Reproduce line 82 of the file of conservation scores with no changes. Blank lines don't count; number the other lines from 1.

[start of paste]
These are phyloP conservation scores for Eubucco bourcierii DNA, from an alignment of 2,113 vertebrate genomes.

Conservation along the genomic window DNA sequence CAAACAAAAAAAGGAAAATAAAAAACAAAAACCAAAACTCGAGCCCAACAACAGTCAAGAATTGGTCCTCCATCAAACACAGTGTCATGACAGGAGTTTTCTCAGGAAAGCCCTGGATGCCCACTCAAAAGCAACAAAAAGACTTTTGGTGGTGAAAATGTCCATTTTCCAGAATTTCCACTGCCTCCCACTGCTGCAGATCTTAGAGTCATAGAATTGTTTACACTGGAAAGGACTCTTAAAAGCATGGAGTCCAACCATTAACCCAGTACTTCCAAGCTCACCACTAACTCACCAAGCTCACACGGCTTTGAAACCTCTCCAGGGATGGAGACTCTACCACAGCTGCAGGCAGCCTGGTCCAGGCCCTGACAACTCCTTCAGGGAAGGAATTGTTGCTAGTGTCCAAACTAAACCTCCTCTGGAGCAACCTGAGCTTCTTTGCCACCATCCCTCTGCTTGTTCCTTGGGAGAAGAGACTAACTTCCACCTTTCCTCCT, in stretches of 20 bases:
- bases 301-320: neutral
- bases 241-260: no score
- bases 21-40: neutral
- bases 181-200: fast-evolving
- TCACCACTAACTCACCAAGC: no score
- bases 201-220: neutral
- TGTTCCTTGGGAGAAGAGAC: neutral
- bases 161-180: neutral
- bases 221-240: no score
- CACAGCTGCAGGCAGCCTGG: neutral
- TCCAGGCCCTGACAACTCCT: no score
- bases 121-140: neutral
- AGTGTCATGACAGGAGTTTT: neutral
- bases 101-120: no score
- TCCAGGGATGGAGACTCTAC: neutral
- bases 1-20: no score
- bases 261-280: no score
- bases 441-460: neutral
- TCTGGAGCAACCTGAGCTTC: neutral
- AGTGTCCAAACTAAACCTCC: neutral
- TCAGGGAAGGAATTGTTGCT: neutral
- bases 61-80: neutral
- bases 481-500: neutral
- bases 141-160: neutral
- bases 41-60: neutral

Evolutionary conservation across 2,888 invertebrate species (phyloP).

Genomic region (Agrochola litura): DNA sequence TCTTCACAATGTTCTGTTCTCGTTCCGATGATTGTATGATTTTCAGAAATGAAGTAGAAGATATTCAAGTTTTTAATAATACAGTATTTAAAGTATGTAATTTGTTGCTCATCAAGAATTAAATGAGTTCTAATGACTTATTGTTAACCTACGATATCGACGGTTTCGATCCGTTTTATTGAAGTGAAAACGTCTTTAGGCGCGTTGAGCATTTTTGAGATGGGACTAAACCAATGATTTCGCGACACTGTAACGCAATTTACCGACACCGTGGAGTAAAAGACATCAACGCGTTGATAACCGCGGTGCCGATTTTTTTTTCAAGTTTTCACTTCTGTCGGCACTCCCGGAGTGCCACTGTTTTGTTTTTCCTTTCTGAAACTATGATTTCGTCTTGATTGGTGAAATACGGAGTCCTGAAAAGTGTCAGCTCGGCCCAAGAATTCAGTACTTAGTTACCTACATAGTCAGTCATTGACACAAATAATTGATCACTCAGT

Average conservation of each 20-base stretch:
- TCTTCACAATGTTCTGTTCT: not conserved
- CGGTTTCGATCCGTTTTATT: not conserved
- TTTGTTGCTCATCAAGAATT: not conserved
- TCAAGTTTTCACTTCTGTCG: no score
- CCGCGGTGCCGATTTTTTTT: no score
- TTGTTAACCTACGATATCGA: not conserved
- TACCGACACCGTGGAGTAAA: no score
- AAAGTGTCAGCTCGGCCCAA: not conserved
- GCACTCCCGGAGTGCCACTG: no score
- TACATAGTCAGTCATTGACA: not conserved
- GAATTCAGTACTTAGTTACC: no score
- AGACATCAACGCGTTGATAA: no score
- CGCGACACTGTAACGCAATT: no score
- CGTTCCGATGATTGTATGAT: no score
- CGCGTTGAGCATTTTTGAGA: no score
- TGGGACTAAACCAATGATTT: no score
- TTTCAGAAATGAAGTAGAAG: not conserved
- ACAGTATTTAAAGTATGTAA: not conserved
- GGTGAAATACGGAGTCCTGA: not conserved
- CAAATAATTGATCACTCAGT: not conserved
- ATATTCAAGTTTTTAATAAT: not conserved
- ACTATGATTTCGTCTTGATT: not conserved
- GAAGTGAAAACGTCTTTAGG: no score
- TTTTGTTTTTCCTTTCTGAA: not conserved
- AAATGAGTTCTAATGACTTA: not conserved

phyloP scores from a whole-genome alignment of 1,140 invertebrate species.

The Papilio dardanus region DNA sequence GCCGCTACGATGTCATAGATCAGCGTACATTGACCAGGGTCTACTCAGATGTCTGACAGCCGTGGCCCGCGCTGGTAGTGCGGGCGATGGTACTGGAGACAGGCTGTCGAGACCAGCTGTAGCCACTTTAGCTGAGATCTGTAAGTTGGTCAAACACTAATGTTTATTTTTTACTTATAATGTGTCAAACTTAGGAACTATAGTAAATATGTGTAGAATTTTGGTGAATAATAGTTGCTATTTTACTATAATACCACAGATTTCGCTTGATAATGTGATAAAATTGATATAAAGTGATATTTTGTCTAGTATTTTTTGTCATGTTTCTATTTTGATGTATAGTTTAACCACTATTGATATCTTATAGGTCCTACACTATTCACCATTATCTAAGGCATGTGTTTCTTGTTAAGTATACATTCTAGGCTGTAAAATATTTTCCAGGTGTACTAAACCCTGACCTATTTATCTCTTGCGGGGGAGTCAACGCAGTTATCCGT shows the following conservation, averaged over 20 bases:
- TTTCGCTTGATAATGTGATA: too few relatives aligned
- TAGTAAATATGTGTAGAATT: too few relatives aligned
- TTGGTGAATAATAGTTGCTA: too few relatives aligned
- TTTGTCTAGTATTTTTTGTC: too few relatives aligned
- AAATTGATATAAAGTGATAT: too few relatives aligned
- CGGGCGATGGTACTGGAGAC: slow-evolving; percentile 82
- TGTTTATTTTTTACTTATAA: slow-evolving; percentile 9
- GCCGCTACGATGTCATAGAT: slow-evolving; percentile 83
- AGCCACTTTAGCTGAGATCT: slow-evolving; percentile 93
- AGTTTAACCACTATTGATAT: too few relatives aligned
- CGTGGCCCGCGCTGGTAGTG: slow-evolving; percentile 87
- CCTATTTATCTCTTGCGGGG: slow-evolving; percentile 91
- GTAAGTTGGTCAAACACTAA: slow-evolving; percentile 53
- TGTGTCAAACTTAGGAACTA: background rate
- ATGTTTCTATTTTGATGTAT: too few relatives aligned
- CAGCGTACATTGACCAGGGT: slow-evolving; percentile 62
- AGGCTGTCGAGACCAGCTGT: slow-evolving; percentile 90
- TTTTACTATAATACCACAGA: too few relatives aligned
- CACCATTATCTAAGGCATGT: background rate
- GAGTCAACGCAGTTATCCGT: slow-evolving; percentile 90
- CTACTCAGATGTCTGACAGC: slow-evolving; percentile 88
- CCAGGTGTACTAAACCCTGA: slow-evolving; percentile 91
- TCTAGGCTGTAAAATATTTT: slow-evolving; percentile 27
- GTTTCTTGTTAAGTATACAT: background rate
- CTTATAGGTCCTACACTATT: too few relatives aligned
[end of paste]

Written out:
- CTTATAGGTCCTACACTATT: too few relatives aligned